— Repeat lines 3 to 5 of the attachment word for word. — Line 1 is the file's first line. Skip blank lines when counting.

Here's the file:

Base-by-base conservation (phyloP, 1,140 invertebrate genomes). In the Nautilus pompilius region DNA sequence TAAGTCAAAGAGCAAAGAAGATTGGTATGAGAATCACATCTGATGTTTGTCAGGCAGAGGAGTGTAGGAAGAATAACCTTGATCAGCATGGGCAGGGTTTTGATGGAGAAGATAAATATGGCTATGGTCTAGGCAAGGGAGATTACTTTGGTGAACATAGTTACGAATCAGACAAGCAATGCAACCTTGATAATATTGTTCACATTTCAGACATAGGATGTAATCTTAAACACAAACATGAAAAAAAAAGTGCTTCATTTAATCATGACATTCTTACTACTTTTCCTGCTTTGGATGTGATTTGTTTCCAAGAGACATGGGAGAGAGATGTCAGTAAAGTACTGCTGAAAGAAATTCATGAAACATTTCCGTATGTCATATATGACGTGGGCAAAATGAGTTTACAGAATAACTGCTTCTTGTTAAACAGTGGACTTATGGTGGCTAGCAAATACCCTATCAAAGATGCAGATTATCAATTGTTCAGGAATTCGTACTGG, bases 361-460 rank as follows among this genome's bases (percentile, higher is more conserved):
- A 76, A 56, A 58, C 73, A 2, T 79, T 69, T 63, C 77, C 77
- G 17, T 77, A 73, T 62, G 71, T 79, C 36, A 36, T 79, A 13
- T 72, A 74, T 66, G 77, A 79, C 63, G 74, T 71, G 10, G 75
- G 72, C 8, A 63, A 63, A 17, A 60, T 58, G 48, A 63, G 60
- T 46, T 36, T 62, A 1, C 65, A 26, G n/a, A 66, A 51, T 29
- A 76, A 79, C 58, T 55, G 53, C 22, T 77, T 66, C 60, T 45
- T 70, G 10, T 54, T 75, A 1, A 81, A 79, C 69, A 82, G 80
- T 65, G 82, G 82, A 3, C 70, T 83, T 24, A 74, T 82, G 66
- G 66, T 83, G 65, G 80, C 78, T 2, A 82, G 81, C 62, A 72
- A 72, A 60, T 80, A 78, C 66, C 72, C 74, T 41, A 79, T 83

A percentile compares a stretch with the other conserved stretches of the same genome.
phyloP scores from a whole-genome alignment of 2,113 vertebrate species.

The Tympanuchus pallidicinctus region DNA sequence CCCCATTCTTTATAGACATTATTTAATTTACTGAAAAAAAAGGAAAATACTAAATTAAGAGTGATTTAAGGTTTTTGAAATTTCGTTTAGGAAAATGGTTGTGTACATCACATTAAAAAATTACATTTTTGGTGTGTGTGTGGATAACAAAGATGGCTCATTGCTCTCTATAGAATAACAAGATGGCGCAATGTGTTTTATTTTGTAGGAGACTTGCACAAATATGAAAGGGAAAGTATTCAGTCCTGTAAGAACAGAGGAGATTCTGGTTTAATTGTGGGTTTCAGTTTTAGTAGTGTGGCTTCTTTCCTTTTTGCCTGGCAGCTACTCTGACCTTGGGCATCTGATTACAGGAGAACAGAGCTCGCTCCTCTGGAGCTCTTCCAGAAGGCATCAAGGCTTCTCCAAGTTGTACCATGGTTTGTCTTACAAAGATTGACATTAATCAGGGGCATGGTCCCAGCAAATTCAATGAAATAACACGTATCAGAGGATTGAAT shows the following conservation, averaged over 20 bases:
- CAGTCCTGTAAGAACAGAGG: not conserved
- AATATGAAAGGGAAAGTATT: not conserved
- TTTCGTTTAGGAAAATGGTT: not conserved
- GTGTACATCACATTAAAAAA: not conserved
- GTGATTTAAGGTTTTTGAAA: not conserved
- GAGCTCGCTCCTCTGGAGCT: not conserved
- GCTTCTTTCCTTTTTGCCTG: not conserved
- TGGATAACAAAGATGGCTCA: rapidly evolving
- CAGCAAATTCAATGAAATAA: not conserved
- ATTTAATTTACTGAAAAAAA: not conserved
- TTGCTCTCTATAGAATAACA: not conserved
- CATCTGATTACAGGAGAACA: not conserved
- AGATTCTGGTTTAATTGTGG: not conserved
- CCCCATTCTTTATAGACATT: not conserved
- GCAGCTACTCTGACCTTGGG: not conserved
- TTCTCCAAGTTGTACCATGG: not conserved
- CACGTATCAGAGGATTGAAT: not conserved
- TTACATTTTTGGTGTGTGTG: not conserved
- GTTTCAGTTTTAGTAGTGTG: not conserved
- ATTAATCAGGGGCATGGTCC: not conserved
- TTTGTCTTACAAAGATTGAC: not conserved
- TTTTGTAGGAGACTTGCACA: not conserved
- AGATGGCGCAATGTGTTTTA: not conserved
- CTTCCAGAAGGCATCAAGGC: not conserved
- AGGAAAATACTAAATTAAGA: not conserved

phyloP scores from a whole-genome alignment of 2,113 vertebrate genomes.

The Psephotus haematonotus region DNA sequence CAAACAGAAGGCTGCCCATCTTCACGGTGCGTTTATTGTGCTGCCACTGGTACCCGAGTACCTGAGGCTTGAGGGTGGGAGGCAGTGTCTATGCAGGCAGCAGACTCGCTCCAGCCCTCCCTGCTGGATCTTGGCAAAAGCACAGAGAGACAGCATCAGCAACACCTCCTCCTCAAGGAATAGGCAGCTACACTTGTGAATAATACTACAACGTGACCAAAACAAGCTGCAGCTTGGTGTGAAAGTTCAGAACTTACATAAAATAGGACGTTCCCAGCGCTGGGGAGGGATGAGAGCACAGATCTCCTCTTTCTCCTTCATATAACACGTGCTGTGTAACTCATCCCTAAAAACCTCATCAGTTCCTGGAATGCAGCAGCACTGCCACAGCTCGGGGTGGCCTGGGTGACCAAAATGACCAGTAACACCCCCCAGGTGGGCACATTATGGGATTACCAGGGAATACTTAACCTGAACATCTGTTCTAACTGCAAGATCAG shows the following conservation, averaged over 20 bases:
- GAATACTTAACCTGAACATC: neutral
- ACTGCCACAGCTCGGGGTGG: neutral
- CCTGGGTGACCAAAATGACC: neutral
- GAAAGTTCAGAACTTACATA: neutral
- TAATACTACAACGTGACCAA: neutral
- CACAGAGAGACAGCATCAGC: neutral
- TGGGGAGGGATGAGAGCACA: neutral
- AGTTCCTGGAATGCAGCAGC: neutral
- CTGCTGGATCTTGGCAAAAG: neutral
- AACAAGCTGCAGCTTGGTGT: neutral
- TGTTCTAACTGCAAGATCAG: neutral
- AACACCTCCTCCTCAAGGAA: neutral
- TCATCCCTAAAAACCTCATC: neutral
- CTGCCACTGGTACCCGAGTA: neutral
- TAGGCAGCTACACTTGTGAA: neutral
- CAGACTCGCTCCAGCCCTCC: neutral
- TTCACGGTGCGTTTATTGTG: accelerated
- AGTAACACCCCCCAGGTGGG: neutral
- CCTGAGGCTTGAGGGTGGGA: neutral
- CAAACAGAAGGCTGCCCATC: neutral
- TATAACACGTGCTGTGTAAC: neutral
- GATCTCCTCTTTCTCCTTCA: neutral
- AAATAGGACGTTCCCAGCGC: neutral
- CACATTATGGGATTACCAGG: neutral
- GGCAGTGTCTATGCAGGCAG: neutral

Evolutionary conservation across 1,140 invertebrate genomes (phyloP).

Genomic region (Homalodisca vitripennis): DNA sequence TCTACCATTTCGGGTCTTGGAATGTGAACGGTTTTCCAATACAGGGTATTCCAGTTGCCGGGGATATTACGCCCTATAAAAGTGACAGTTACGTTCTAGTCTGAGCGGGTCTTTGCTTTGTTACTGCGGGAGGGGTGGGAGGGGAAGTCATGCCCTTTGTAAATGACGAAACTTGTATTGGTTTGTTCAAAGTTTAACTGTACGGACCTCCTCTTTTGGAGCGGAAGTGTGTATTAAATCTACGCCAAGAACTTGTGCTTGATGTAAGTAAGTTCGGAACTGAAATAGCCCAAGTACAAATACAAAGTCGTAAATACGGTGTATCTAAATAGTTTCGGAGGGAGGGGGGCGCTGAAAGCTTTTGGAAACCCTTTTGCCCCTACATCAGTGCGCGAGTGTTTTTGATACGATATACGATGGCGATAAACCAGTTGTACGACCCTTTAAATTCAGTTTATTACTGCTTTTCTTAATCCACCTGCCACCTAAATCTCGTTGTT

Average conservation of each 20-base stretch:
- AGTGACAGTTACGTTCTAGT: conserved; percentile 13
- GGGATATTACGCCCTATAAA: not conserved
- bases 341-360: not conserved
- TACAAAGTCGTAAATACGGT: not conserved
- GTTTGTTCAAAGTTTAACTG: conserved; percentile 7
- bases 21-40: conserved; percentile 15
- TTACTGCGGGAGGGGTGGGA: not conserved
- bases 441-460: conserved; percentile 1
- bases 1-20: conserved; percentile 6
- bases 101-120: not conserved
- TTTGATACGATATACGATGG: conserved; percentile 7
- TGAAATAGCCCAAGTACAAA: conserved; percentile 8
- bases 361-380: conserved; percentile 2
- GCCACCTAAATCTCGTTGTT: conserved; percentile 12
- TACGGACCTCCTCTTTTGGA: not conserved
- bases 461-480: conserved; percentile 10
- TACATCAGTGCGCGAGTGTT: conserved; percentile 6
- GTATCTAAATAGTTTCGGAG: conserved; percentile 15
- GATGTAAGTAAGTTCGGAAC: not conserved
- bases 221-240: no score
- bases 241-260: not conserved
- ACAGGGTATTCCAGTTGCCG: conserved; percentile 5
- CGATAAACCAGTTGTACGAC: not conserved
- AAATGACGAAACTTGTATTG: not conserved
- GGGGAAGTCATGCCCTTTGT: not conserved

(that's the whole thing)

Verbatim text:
- G 17, T 77, A 73, T 62, G 71, T 79, C 36, A 36, T 79, A 13
- T 72, A 74, T 66, G 77, A 79, C 63, G 74, T 71, G 10, G 75
- G 72, C 8, A 63, A 63, A 17, A 60, T 58, G 48, A 63, G 60